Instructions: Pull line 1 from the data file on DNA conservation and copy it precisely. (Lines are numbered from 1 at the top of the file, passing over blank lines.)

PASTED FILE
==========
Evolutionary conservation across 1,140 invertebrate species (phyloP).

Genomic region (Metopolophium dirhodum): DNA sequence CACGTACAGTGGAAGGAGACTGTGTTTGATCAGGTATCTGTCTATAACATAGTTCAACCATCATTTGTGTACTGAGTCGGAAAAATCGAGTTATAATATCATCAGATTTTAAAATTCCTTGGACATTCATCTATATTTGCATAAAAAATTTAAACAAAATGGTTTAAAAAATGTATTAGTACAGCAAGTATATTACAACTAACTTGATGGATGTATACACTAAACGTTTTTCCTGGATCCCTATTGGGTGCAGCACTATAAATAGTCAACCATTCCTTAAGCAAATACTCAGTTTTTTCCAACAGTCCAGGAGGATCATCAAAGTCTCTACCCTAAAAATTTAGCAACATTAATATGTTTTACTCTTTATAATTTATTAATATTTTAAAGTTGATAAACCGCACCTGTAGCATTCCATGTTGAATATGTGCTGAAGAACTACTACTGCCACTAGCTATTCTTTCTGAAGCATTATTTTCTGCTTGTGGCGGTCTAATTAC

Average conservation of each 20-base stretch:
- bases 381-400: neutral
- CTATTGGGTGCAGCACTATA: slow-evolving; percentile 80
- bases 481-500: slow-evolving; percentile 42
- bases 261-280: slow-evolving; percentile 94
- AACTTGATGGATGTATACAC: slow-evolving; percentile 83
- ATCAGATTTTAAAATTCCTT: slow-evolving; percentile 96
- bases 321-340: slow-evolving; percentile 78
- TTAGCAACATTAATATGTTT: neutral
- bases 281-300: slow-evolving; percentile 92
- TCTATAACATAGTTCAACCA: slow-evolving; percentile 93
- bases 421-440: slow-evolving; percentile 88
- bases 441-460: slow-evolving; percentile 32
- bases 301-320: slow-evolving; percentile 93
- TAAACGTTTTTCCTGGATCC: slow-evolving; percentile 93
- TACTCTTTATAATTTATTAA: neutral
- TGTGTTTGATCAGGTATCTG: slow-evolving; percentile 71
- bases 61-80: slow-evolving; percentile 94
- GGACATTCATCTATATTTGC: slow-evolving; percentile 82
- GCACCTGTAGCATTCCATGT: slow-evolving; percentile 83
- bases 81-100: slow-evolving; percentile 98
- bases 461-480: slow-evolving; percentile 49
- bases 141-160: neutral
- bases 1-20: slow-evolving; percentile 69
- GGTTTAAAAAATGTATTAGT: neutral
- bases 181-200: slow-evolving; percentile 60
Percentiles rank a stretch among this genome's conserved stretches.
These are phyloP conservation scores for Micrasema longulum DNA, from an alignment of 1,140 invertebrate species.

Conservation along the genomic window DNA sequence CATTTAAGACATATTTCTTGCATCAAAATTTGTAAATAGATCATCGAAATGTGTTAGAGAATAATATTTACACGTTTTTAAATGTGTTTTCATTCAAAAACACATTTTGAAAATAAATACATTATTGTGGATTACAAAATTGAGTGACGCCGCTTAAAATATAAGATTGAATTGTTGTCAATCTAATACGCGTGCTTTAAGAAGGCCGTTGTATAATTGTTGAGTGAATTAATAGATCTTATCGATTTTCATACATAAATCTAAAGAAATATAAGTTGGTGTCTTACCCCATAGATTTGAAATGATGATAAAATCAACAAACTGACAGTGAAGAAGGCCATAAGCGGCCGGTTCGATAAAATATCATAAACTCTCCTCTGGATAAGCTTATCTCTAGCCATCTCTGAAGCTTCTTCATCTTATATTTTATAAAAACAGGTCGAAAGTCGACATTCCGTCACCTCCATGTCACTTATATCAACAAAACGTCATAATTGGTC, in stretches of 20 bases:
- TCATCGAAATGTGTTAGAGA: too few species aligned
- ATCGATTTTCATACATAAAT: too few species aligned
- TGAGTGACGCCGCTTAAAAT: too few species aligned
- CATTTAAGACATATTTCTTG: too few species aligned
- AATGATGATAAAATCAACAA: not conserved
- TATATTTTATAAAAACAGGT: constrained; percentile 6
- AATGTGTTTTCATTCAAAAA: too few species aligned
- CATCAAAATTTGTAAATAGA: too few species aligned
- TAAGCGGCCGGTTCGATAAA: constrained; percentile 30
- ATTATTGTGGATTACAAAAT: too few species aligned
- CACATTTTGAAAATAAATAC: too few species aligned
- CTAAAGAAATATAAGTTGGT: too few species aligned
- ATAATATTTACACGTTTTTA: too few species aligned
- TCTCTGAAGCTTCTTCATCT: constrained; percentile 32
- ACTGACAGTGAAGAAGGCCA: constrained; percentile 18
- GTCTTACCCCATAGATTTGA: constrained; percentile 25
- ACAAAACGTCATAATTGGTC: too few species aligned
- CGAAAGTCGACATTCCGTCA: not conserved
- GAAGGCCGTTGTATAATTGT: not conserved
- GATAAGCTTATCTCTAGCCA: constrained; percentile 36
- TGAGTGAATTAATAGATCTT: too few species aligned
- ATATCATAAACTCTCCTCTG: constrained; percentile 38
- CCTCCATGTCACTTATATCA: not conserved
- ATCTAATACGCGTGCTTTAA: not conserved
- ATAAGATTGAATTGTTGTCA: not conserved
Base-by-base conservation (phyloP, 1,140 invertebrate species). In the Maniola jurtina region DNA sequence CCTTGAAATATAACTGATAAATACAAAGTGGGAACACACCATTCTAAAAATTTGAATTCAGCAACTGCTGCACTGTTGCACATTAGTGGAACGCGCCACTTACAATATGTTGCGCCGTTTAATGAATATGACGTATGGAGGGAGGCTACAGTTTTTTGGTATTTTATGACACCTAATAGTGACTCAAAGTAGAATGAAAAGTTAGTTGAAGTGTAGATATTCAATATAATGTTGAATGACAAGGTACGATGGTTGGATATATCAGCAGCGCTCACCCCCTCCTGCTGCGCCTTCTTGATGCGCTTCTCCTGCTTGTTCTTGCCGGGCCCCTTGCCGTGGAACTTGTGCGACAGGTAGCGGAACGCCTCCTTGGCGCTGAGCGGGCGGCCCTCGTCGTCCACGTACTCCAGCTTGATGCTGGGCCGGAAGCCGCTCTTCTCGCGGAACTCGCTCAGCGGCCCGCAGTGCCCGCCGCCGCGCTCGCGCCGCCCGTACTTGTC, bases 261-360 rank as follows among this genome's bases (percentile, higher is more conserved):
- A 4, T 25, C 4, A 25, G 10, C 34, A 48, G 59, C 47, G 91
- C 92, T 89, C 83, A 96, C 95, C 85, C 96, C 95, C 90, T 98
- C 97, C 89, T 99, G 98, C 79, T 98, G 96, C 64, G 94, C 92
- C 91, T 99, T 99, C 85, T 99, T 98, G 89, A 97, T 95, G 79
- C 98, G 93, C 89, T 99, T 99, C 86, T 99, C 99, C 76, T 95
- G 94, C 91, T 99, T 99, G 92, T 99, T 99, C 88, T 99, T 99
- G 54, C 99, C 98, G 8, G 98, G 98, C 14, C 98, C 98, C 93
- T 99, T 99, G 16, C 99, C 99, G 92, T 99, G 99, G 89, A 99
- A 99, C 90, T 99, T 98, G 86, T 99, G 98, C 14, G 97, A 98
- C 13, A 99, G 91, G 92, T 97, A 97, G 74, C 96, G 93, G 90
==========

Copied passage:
Evolutionary conservation across 1,140 invertebrate species (phyloP).